Food Is Medicine
I’m sure that nobody is surprised that pediatricians want you to make good food choices.
A recent session at the American Academy of Pediatrics National Conference was devoted to “using food for physical, mental and environmental health.” The topic is very broad, and I cannot tell you everything you need to know about using food choices to keep your child healthy. I do want to suggest some topics you may want to discuss with your pediatrician. In some cases, your pediatrician may even want to have you consult with a nutritionist.
Let’s start at the beginning. If you can, breastfeed your baby. If you can’t, be sure your alternative is as close as possible to the real thing. And how long should you breastfeed? I prefer that moms continue for at least 9 months. In this country, breastfeeding feeding more than two years is usually unnecessary, but you should not let “friends” bully you into stopping before you’re ready to do so.
When do we start solids? There are scientific reasons to wait at least 4 months and start before 6 months of age. While you’re at it, talk about how to offer tiny amounts of peanuts very early to prevent peanut allergy. Whole nuts and popcorn – like other small choking hazards – should be avoided before five years of age. As children get older, they will develop their preferences for solid food items. Children often eat almost nothing but one food for weeks before moving on to something else. Stay calm. My concept of a balanced diet is one that contains all the proper nutrients over a month or two. Most children will be drinking milk. Low-fat milk is usually a better choice simply because it has fewer calories, but some children need the extra calories of whole milk. If there is a reason – medical or family choice – to avoid cow milk, your pediatrician can help you. Similarly, vegetarian, or vegan diets are much more difficult because growing children may not get all their necessary nutrients without supplementation. Just remember that not all nutritionists have the expertise to consult about children’s diets.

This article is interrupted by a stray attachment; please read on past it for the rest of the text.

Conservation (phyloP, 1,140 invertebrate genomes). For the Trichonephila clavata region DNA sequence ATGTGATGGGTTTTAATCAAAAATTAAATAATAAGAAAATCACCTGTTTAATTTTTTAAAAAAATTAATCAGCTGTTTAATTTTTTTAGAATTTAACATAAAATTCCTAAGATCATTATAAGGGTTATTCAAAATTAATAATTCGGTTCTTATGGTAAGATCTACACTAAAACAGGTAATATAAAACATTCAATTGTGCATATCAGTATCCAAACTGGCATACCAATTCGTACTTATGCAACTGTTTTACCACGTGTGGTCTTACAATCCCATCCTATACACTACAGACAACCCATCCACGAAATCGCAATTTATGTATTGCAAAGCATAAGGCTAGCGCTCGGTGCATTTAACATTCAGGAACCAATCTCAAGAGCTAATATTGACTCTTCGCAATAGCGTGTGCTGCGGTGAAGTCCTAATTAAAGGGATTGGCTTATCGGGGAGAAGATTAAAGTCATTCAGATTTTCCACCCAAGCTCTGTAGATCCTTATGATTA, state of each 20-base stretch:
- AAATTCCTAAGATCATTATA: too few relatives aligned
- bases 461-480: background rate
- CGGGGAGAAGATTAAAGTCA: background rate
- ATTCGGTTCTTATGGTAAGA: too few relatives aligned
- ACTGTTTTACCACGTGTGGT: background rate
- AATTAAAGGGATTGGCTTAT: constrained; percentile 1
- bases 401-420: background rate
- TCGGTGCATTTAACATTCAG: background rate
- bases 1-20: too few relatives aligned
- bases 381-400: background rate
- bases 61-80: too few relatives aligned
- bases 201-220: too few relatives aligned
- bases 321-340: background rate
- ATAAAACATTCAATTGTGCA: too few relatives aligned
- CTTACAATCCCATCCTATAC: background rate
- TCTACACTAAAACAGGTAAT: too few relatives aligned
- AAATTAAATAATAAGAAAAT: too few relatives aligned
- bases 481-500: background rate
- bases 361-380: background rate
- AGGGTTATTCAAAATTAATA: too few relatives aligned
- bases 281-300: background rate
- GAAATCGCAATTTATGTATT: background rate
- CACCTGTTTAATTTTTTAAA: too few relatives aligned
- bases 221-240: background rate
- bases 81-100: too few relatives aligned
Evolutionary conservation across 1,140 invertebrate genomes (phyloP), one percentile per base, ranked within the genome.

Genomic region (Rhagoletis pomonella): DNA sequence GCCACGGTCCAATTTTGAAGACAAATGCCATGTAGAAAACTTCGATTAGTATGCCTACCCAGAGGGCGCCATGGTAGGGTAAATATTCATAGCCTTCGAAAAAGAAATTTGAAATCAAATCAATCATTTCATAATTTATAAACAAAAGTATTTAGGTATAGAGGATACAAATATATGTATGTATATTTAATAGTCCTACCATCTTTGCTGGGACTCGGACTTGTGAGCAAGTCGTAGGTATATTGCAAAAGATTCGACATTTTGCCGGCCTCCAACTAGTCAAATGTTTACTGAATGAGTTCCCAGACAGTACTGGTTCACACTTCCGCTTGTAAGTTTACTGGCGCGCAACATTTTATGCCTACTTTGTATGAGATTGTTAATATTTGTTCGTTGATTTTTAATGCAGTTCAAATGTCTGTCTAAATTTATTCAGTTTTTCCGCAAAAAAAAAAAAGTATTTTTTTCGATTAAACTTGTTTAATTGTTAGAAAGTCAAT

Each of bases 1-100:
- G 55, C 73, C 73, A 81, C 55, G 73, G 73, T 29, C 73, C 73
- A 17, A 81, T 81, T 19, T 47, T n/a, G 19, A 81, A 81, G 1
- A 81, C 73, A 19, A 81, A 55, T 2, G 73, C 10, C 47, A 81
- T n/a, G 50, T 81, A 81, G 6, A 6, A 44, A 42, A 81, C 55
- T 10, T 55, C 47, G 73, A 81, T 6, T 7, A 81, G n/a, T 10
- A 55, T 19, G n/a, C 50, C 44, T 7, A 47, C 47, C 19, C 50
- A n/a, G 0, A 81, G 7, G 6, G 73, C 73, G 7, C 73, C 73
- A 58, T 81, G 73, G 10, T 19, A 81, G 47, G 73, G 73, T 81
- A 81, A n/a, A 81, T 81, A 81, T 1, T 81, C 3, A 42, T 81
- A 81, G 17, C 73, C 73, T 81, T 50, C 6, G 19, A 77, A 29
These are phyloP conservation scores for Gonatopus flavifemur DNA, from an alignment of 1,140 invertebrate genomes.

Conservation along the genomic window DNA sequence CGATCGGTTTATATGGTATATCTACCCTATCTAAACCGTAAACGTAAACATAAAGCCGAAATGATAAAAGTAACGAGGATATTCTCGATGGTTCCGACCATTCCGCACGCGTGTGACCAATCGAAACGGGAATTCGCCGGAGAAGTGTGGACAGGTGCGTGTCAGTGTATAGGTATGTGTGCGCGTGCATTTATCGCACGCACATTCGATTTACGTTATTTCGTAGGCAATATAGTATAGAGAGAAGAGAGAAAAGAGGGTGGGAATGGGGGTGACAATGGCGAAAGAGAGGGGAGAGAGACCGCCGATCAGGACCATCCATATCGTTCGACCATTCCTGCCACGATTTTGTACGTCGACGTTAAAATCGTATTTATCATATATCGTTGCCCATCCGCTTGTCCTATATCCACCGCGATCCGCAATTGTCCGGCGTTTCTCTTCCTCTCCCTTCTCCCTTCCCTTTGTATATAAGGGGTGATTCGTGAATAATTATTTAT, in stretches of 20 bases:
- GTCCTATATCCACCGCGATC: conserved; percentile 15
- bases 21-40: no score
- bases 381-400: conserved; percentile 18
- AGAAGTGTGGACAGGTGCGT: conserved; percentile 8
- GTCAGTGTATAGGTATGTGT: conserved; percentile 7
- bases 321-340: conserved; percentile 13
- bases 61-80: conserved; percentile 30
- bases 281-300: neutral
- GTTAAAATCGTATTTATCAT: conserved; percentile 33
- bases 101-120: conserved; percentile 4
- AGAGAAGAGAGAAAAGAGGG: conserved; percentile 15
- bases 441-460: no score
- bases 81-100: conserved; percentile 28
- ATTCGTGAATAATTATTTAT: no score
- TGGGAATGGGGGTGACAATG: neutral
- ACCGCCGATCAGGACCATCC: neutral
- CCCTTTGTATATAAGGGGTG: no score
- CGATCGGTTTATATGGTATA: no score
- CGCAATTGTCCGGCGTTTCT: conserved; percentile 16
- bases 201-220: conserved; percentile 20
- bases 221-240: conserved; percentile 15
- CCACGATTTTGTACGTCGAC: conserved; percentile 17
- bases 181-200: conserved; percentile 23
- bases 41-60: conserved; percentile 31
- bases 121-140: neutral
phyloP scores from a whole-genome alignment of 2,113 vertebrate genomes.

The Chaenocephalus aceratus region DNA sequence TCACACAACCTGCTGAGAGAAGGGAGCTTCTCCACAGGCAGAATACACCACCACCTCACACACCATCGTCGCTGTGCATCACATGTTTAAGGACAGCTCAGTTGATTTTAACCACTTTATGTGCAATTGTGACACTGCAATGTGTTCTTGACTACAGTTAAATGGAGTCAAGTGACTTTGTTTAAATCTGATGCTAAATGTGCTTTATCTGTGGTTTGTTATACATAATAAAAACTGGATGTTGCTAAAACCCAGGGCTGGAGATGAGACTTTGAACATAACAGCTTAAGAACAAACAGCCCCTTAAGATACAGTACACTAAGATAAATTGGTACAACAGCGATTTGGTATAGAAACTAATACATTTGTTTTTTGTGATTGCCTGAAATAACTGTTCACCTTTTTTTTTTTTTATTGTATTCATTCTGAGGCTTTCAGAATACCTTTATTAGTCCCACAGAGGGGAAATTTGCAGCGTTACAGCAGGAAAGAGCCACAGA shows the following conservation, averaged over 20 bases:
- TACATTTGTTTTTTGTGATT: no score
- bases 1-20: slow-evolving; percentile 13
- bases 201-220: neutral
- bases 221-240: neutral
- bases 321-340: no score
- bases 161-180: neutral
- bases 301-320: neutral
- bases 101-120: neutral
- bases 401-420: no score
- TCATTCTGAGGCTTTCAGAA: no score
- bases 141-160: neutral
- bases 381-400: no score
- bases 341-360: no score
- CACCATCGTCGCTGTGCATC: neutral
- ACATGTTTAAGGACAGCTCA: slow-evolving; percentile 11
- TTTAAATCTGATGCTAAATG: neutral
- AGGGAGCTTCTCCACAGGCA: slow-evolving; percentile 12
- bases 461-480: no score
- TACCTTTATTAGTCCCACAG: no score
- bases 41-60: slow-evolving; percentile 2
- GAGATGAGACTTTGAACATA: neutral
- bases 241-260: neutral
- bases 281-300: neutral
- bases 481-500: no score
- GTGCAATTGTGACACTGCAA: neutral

Food is not a bribe, and food is not a punishment. Do not make mealtime a power struggle. Don’t promise something to make your child eat something he doesn’t want. And the days of making a child sit at the table until he’s eaten all his broccoli or – worse – sending him to bed without supper are long over. Always have something like peanut butter, yogurt, cheese, fruit, or, in my son’s case, garbanzo beans available as a substitute. Be creative about hiding foods in soups and stews. There are whole cookbooks about such tricks.
What about snacks? Snacks are an important addition to children’s diets, but again the choice of snacks matters a lot. Yogurt snacks, fruit snacks, and raw vegetables can become your child’s preference if you’ve been offering such things since before they could even ask. Parents need to learn about processed foods. These are foods that are mostly flour and sugar. Not just cakes and cookies, but candies, chips, pretzels, and soda. Incidentally, if you avoid buying these foods for yourself to keep them out of the house, you’ll feel better, too.
I also want to emphasize something called the anti-inflammatory diet. The idea is that what you eat can reduce your risk of developing chronic illnesses. Foods on the “good” list include berries, fatty fish, nuts, leafy greens, oatmeal, and olive oil as well as a variety of fruits, vegetables, and whole grains. The number one food on the “bad” list is sugar. Right behind sugar are trans fats, processed grains, fried foods, additives, and red meat (especially cured meats like bacon and lunch meats). If you can model your diet around choosing mostly “good” foods and reducing the intake of “bad” foods, your whole family will benefit.
Finally, don’t be the food police. We all like a treat from time to time. Most of us will be fine without totally removing “bad” foods from our diet. And often children coming home from a birthday party full of sweets find that they don’t feel so good. You don’t have to make a fuss. They will probably figure out for themselves that the junk food made them sick, and you don’t have to be the bad guy.
Robert B. Golenbock, MD, is currently retired. He has cared for children in the Danbury area for 43 years, including at the Center for Pediatric Medicine. The CPM is located at 107 Newtown Rd, #1D, Danbury, CT, 06810. For more information, please call (203) 790-0822 or visit https://centerforpediatricmedct.com.